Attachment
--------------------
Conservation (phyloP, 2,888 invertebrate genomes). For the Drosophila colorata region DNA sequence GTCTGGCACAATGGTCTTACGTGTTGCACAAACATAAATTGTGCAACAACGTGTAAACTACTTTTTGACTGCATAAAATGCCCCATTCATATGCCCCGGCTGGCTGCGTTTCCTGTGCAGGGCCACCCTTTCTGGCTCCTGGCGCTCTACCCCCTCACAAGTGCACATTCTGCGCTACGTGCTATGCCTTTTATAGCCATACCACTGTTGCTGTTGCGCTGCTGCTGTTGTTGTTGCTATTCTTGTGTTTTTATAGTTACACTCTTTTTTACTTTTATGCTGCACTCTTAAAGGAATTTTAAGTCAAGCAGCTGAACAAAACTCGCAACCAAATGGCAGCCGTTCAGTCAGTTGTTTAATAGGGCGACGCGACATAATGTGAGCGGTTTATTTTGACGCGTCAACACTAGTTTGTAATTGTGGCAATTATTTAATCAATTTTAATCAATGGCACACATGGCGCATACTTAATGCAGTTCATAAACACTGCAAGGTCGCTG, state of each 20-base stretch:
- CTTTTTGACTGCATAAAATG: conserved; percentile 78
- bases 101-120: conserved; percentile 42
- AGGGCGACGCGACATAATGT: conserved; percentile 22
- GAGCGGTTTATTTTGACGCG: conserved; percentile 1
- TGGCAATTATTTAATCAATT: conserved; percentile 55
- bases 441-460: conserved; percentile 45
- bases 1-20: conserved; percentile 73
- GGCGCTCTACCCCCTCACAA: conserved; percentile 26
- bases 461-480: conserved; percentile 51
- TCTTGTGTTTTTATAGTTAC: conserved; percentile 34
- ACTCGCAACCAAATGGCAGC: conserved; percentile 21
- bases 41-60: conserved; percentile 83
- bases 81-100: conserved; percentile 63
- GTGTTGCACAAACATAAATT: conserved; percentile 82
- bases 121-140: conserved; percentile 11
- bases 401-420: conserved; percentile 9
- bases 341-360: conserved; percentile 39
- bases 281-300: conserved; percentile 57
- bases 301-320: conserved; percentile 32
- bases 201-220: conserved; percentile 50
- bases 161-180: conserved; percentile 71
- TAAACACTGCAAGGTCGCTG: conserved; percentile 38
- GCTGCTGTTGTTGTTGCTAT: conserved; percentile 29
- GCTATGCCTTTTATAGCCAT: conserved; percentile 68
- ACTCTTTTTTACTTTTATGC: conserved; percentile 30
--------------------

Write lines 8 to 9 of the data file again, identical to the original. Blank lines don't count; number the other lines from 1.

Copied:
- bases 1-20: conserved; percentile 73
- GGCGCTCTACCCCCTCACAA: conserved; percentile 26